“Vanilla,” continued the Doctor, “with which the pudding is so delightfully flavored, is the bean of a vine that grows wild in the multitudinous forests of Venezuela, New Granada, Guiana, and, in fact, throughout South America. The long pod, which looks like the scabbard of a sword, suggested the name to the Spaniards; vagna, meaning scabbard, from which comes the diminutive vanilla, or little scabbard — appropriate enough, as every one will allow. These beans, which are worth here from six to twenty dollars a pound, could be as easily cultivated as hops in that climate; but the indolence of the people is so great, that not one Venezuelian has been found with sufficient enterprise to set out one acre of vanilla, which would yield him a small fortune every year. No, sir. The poor peons, or peasants, raise their garabanzas for daily use, but beyond that they never look. They plant their crops in the footsteps of their ancestors, and, if it had not been for their ancestors, they would 11 probably have browsed on the wild grass of the llanos or plains. Ah! there are a great many such bobs hanging at the tail of some ancestral kite, even in this great city, my dear, learned friend.”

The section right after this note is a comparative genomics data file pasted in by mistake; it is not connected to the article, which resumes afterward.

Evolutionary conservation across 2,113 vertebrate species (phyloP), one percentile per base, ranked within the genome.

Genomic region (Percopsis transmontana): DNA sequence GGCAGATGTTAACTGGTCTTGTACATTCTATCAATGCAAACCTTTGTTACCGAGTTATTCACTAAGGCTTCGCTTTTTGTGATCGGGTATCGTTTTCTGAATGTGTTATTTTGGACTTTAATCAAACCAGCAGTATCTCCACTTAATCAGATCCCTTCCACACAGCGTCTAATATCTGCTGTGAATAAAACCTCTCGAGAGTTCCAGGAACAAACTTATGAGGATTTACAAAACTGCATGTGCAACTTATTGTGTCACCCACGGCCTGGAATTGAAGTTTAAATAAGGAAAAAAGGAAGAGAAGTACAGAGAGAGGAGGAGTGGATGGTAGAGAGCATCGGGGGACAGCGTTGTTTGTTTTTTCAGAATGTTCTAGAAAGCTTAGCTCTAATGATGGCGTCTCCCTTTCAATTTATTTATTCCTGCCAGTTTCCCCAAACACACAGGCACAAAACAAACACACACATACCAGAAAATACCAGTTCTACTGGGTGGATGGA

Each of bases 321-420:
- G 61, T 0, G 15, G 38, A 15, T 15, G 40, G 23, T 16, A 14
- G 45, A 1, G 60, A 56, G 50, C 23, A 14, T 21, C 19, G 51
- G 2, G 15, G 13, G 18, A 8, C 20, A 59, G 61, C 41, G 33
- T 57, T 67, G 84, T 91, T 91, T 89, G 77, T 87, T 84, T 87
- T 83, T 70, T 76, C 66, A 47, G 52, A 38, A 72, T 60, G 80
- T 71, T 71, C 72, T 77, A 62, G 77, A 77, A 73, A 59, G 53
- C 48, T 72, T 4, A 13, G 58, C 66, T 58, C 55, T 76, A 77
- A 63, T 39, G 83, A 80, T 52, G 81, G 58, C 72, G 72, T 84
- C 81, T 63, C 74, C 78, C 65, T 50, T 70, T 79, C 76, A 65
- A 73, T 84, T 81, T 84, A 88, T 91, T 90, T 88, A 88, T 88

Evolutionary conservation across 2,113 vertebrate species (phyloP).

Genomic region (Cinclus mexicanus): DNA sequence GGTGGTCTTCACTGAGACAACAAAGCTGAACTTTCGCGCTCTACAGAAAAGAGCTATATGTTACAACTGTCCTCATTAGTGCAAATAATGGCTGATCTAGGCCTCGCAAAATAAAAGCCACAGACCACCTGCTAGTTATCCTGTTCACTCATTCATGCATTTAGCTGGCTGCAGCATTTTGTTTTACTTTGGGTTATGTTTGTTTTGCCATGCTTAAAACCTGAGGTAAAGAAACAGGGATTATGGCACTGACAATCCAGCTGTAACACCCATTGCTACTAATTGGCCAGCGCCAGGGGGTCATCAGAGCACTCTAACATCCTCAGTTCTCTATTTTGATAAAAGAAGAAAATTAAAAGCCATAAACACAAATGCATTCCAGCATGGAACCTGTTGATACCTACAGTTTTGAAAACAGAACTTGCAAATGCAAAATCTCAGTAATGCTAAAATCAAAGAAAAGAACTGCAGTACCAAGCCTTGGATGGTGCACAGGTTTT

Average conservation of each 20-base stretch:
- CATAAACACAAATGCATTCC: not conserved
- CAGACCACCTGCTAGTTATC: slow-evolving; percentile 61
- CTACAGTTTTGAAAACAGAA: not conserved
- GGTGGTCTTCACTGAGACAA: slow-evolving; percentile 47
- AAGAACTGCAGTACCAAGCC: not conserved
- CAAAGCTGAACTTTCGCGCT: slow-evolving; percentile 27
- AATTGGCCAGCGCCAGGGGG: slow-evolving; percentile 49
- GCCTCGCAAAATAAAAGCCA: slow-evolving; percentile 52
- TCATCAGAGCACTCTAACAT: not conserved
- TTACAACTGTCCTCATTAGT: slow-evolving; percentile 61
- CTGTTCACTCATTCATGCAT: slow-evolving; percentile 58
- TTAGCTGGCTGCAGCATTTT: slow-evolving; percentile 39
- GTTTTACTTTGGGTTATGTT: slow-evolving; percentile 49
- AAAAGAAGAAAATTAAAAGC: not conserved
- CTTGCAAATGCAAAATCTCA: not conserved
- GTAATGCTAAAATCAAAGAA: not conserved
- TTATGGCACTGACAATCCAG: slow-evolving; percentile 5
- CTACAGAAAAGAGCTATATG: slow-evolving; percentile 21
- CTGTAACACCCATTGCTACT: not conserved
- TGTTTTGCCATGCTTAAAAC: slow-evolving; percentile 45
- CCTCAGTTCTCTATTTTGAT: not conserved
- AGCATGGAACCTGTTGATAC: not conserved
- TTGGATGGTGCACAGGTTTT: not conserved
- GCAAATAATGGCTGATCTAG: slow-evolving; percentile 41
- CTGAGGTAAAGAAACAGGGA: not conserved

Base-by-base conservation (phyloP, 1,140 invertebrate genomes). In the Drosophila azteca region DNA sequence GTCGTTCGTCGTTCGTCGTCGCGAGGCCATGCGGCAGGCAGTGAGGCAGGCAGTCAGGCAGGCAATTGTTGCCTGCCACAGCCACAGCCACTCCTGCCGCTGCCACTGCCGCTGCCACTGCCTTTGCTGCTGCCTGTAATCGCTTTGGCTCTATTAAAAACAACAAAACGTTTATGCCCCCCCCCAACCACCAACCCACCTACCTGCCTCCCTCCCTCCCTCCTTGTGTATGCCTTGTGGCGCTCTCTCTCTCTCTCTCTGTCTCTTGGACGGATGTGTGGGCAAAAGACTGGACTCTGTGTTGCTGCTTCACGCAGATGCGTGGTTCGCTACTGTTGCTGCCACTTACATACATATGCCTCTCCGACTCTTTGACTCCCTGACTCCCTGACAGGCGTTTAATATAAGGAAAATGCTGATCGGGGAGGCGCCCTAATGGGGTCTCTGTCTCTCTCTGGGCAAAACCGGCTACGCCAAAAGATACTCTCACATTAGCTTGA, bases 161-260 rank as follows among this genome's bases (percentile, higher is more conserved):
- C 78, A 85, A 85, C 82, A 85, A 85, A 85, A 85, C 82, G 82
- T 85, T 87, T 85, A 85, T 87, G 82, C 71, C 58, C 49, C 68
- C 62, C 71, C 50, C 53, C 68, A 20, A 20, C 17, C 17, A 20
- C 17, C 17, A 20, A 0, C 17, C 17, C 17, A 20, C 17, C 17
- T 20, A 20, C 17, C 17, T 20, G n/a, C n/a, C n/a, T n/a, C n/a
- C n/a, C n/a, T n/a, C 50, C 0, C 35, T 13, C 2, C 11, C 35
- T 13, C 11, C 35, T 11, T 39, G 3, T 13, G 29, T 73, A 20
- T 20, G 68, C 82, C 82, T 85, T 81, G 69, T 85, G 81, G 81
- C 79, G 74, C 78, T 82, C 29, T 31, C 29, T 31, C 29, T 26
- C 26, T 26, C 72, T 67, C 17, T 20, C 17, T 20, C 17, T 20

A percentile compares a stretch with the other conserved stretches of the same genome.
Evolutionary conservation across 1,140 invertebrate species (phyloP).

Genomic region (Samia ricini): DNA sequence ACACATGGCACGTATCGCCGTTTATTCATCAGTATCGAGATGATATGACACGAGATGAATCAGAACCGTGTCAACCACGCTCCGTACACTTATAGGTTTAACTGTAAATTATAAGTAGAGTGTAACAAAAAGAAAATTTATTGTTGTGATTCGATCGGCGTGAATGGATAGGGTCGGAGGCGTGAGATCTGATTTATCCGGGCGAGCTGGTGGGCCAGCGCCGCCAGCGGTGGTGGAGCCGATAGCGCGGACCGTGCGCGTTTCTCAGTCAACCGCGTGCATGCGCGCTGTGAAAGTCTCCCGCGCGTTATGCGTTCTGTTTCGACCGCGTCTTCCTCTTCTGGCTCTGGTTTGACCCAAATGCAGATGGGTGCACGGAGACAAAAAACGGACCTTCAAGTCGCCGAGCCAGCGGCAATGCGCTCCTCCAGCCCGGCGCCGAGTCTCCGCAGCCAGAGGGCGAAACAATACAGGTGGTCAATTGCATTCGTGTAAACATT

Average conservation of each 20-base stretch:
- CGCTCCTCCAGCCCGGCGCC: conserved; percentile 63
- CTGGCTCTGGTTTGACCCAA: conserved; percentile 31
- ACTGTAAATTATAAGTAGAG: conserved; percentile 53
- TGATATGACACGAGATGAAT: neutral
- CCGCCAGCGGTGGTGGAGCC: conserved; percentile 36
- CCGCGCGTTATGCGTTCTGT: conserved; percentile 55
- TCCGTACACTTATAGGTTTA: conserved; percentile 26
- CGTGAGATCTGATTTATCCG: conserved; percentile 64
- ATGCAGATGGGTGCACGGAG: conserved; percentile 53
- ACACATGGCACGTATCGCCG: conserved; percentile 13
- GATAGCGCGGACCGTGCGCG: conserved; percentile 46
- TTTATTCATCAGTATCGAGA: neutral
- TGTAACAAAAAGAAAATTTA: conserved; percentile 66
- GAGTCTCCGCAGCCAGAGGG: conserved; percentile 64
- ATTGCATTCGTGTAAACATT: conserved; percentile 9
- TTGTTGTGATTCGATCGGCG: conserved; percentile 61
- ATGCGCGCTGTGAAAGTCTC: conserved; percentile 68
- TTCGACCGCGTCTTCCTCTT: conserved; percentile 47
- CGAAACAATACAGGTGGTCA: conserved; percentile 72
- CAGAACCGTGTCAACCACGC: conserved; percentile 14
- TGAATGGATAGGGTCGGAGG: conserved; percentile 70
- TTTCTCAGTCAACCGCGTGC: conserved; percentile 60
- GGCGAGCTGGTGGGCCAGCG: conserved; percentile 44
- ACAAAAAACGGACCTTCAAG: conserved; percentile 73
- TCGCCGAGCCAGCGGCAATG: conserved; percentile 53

“True, Doctor, you are right there.”
“Well, sir, the vanilla is gathered from the wild vines in the woods. Off goes the hidalgo, proud of his noble ancestry, and toils home under a back-load of the refuse beans from the trees, after the red monkey has had his pick of the best. A few reals pay him for the day’s work, and then, hey for the cock-pit! There, Signor Olfogie meets the Marquis de Shinplaster, or the Padre Corcorochi, and of course gets whistled out of his earnings with the first click of the gaffs. Then back he goes to his miserable hammock, and so ends his year’s labor. That, sir, is the history of the flavoring, and you will have to allow a stretch across the Caribbean, say twenty-five hundred miles, for the vanilla.
“We are getting pretty well around, Doctor.”
“Then we have sauce, here, wine-sauce; Teneriffe, I should say, by the flavor.”
We must take four thousand miles at least for the wine, my learned friend, and say nothing of the rest of the sauce.”12
“Except the nutmeg, Doctor.”
“Thank you, my dear young friend, thank you. The nutmeg! To the Spice Islands, in the Indian Ocean we are indebted for our nutmegs. Our old original Knickerbockers, the web-footed Dutchmen, have the monopoly of this trade. Every nutmeg has paid toll at the Hague before it yields its aroma to our graters. The Spice Islands! The almost fabulous Moluccas, where neither corn nor rice will grow; where the only quadrupeds they have are the odorous goats that breathe the fragrant air, and the musky crocodiles that bathe in the high-seasoned waters. The Moluccas,
There, sir! Milton, sir. From Ternate and Tidore, and the rest of that marvellous cluster of islands, we get our nutmegs, our mace, and our cloves. Add twelve thousand miles at least to the circumference of the pudding for the nutmeg.”
“This is getting to be a pretty large pudding, Doctor.”
“Yes, sir. We have traveled already twenty-five thousand five hundred miles around it, and now let us re-circumnavigate and come back by the way of Mexico, so that we can get a silver spoon, and penetrate into the interior.”